Toilet Biology

We often get asked about the biology of our toilets. How do they work and why do things sometimes go wrong?

NatSol has 3 different toilet systems and there are different answers to those questions in each case. The 3 different systems are: -

  • the Full Access Composter, which is urine-separating and has two vaults in which to alternately batch-process solid wastes
  • the Compact, which is also urine-separating but where solids are removed regularly for composting elsewhere
  • the Zero Discharge, which neither separates urine nor composts

We’ll start with our best seller: -

The Full Access Composter (FAC)

Composting takes place in an underground chamber and a year should pass before material is removed. There are two vaults and the pedestal is switched between them on an annual or longer cycle. The composting process is not radically different from a garden compost heap. If you are a gardener you will know that a compost pile which is too wet will stagnate and become smelly due to a lack of oxygen. You will probably also know that a pile which is too dry simply won’t compost; either nothing happens or the process is very slow. So moisture content is crucial.

There is another, less obvious, factor. This concerns the balance of nutrients, particularly the Nitrogen [N] to Carbon [C] ratio which should be roughly 1:30. Both are present in living organisms and their waste matter. The main source of N in excrement is the urine. We excrete N from protein breakdown in the body in the form of urea. Urine is also a great source of other valuable nutrients: Potassium (K), and Phosphorous (P). It is, in fact, the best plant fertiliser you can’t buy because it contains the three main plant nutrients, N, P & K, as well as a host of micronutrients. Needless to say, it is also wet, and sometimes that’s just what composting needs – a bit more H2O.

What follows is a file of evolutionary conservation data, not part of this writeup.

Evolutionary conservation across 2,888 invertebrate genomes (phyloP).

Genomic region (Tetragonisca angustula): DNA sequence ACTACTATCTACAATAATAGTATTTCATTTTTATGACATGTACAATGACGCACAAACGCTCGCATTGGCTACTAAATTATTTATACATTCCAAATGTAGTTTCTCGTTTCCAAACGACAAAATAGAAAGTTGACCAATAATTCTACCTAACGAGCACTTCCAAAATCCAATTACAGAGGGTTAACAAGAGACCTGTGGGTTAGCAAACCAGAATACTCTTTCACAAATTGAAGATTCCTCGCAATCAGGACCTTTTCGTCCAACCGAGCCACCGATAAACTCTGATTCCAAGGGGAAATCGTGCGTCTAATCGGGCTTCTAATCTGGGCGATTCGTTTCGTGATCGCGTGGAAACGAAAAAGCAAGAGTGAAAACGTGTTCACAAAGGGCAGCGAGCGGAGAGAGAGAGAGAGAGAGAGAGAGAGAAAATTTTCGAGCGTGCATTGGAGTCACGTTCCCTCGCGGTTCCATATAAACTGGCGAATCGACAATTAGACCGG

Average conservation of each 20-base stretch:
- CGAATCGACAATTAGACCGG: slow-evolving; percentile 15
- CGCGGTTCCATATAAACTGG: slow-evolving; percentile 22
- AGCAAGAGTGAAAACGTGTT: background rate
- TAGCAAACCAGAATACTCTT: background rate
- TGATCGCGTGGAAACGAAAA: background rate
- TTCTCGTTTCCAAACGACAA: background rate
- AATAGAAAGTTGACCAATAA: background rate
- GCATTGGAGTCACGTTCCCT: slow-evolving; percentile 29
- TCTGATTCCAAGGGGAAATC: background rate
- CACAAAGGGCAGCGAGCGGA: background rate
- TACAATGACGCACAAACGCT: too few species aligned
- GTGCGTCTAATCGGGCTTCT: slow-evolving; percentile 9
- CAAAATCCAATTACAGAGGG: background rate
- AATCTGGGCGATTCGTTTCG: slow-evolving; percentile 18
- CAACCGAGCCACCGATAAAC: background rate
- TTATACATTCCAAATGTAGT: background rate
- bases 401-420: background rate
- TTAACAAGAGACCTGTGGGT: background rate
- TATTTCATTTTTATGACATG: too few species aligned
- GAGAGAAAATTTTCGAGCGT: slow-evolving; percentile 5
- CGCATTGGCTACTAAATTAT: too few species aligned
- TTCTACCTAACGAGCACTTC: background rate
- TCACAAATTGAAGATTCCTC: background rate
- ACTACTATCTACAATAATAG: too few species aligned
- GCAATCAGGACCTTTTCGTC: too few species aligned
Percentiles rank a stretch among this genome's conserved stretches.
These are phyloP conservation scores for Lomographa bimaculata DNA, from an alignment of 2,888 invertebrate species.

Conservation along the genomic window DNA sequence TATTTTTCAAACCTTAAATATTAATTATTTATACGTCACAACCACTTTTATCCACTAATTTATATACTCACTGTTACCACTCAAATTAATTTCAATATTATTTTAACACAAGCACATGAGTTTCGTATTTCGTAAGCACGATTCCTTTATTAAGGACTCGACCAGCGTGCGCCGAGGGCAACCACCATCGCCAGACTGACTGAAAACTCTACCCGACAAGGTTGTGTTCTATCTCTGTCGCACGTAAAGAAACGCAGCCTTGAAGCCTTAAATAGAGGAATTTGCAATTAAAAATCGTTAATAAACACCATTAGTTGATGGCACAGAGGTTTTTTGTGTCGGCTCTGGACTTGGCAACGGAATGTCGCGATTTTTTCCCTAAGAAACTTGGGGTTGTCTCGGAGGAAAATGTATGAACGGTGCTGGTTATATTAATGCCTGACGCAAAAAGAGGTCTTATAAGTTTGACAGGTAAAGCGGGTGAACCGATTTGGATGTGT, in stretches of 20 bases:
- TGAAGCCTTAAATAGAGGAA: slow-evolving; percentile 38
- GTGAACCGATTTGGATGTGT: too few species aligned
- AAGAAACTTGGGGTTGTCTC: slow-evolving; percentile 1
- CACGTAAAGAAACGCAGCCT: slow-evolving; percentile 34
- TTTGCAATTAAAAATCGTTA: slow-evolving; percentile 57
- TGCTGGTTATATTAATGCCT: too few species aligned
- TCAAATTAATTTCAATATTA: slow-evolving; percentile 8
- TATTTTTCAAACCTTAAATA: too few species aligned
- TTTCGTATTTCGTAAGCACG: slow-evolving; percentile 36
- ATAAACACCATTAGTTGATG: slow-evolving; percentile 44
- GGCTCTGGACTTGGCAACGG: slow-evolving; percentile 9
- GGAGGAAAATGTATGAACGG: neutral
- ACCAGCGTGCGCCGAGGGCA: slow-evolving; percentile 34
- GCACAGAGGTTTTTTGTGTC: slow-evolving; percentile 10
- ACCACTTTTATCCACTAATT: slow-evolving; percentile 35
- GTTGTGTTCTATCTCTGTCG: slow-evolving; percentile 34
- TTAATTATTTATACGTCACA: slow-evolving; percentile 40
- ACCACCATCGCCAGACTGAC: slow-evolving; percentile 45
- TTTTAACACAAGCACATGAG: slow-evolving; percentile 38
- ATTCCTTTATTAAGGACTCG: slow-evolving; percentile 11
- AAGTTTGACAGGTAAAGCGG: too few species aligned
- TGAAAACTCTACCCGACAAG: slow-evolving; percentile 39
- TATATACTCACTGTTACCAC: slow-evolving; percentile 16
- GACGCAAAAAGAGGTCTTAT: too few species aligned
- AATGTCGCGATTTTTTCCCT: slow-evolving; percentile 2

In composting toilets, it is common for N to be present in larger quantities than are needed. Faeces always contain some N and even in urine-separating toilets it is usual for some urine to get into the composting chamber. For this, and other, reasons we recommend the addition of some ‘soak’ material after each defecation. The soak is usually wood shavings, which are convenient and easily obtained, but chopped straw or Hemcore (from hemp) can also be used. The important qualities of soak are that it’s dry and rich in C. The dryness helps to soak up unintended additions of urine and the C balances out any excess N in the composting vault. Soak is also great for covering up number twos which you don’t want the next person to see.

It's not a disaster if N and C aren’t present in the correct ratio but it helps.

So that’s it? Not quite. Decomposition requires all sorts of micro critters which do the work. Some are microscopically small; some are visible to the naked eye. We don’t usually introduce these, they just get in there, but we do suggest that when you empty a vault you leave a little bit of compost behind as a starter pack of organisms for the next cycle.

All done and dusted now? Almost. Amongst the organisms which get into the vault there will be some which you don’t want. The most obvious of these are dung flies and, occasionally, if a toilet is not being properly used and appropriately managed, you could get an outbreak of these. There are a number of possible species, usually small flies such as members of the family Spaeroceridae.